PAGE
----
Now take all that, and apply it to life. This is what we want you to learn….We can’t do life for you, but we’re here, supporting you and cheering you on, every step of the way. But you have to fight through. You have to reach down inside yourself, and learn to push even when you want to stop. Minimal effort does not equal maximum outcome. You can skate through, but you don’t win that way. Successful people are not those who’ve given the least of themselves. This is why we’ve been pushing you so much this year – pushing you to be accountable, to do the work, to live up to the potential you’ve shown, do what we know you’re capable of. This is why we aren’t letting you slide on minimal effort, excuses, or quitting.

There will be a day, all too soon, we aren’t able to be there constantly watching, prodding, managing. You need to do this. You need to be that fighter we know you have within. You have to motivate yourself. You  have to push yourself, even when you want to stop, give in, give up. The sooner you learn this and live it, the easier your life will be, and success will come, in whatever form is meant for your life. The time for coasting is over. Reach deep inside yourself, and learn again to battle. Run the race. Fight through. We’ll be there, watching, cheering, encouraging, and, yes, pushing.

I’m proud to be your mom. I can’t wait to cross that finish line with you.

This grand vision

Big Man and I are training for a half marathon, which we will run on June 5th. I have this grand vision of us crossing the finish line, hand-in-hand, arms raised in a big, “Take that, prematurity!” kind of gesture. In all likelihood, he will hit that finish line at least ten minutes ahead of me, if not more. I won’t even be able to witness him finishing his first half marathon. For some odd reason, that makes me as emotional as it makes me proud.

We spend most of our training runs with him way out in front of me. It’s definitely pushed my pace, trying to at least keep him in my sights. But let’s face it, he’s 31 years younger, and a good deal lighter. He’s just going to be faster. He does walk more than I, but he doesn’t have the advantage of having trained for six half marathons under his belt as I do. He’s learning, but that means he takes off at his cross country training pace, and then has to walk a bit. I’m worried about him pushing it race day. The adrenaline flows so easily then. He will be running with his cousin, B, who is 9 months older than he, and who’s run a half before. I’m thinking B will help keep him reined in enough to get him to the finish.

Part of me wants to tell him to wait for me so we can finish together, but I won’t do that. I want him to run this race on his terms. He deserves that chance. He deserves to run it his way, finish it his way. I won’t hold him back, no matter how much I long for that memorable moment. There will be plenty of photo ops after the race is done.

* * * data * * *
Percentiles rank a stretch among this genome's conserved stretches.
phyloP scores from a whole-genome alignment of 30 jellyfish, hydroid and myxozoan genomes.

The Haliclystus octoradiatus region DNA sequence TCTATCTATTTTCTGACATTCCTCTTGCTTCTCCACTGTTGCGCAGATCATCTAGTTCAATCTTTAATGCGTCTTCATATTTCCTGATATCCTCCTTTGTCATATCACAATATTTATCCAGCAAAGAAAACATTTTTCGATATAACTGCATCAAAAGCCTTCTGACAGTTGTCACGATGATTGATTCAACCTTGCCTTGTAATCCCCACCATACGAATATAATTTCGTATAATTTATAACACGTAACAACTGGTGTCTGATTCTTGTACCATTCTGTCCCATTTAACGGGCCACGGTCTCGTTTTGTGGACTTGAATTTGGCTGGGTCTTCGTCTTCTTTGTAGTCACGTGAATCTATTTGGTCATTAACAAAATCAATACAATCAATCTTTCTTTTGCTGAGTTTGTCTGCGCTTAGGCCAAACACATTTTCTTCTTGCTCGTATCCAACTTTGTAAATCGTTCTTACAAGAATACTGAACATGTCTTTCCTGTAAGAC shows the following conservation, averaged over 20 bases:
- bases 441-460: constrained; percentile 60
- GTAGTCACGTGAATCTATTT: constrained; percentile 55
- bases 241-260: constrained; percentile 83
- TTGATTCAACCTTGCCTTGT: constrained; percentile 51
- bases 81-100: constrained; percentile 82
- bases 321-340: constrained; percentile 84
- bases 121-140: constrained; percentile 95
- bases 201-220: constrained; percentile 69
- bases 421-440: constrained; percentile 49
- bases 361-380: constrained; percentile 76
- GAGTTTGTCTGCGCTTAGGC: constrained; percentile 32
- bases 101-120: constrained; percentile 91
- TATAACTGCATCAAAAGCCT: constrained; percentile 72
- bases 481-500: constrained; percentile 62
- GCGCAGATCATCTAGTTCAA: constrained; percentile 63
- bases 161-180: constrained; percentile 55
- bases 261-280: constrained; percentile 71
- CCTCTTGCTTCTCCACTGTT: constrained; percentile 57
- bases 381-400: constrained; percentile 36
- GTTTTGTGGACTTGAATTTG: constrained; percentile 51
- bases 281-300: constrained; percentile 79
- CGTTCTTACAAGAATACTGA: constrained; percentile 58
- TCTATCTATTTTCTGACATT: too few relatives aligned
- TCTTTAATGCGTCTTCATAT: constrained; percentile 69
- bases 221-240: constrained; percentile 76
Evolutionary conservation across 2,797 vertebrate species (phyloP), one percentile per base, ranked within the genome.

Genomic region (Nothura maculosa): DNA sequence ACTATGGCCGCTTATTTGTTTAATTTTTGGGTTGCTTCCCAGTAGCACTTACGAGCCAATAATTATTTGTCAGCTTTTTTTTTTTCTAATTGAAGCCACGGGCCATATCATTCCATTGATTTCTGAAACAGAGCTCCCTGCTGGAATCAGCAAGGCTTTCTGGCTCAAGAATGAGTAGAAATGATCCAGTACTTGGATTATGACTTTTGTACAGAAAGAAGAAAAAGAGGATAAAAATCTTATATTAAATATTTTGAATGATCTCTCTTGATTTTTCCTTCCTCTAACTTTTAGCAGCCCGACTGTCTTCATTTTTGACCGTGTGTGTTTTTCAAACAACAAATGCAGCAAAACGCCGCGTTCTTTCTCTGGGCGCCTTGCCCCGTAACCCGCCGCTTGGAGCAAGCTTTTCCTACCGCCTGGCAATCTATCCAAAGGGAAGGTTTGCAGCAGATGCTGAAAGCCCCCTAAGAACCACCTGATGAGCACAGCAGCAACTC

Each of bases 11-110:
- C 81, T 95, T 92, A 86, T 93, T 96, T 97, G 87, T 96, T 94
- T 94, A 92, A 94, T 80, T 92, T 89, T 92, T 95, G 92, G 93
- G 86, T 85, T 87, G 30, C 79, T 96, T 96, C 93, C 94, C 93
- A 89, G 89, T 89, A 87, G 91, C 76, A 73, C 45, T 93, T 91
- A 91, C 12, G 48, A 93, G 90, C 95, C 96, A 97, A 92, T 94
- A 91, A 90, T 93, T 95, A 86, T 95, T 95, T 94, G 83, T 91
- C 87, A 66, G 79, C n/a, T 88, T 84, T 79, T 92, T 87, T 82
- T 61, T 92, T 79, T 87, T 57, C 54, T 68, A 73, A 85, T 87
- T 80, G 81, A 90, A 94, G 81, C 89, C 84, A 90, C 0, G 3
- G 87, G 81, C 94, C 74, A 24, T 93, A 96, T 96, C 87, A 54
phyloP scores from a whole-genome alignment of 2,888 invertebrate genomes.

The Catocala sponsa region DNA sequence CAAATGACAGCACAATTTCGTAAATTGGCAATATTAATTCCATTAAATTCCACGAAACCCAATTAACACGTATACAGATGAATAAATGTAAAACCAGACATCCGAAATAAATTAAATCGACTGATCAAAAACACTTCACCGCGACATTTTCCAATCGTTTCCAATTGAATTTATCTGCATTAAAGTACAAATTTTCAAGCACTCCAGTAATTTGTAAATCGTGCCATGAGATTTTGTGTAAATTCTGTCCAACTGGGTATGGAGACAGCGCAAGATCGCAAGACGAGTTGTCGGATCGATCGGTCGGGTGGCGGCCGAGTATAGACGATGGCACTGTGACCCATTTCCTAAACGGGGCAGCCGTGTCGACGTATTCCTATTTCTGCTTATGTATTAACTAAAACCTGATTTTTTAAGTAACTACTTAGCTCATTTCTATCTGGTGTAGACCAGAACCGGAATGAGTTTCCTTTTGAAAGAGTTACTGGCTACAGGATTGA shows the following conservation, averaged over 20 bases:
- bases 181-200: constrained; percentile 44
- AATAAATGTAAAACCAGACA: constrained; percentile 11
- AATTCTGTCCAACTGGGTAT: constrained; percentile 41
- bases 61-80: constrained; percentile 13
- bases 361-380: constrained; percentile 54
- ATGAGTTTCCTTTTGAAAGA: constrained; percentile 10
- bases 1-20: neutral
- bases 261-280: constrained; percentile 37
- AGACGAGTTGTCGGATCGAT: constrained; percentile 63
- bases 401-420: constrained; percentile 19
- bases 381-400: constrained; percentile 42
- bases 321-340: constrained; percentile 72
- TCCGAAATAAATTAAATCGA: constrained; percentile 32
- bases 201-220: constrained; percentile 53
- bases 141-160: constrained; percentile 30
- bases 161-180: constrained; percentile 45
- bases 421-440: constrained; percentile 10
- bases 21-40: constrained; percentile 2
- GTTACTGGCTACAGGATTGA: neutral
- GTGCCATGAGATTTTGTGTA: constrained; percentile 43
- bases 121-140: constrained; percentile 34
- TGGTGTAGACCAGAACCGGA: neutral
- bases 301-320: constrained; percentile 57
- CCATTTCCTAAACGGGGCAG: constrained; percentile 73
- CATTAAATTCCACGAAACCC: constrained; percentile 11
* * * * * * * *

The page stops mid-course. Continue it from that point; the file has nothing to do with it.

Friday Favorites 4.1.16

Hey! Bet you thought (had hoped?) you’d never see another Friday Favorites from me, right? It seems strange to me that this time last week, I was sitting on our lanai in Kauai, celebrating Little Man’s 12th birthday (let that post slip by, didn’t I?). Did that trip really happen? But for the slightly tanned skin, a heap of laundry still sitting in my suitcase on my bedroom floor, and some sand in my flip flops, I could almost be convinced it didn’t happen. Oh yeah, the the 3.5 solid days of work I’ve had to do in order to catch up. To top all that off, it’s been kind of a weird week with Big Man back in school, but the younger two still out. I’m all out of whack, waiting for Monday to get back to our real routine. The next couple of months are going to be a whirl.

For your Friday enjoyment, here are my favs of the day:

  • I’m in the midst of training for a half marathon. That meant my running gear went with me to Hawaii. And yes, I actually did break from zip lining, beach time, and coastal hikes to get a few runs in, two of them long. The last one was SWAMPY! Warm, sunny, and super humid. I felt like I was running underwater, and I struggled. But I made a commitment to training this time, so I fought through. The first long run there, I’d gotten rained on towards the end. But I carried on. So when I ran across Running on Healthy’s (see what I did there?) post today, it definitely clicked. Are  you a runner? Do you run in weather? I used to be a fair-weather runner. I still don’t particularly like to run in the rain, but I’ll do it. I just keep thinking about race day, on which you never know what you’re going to get.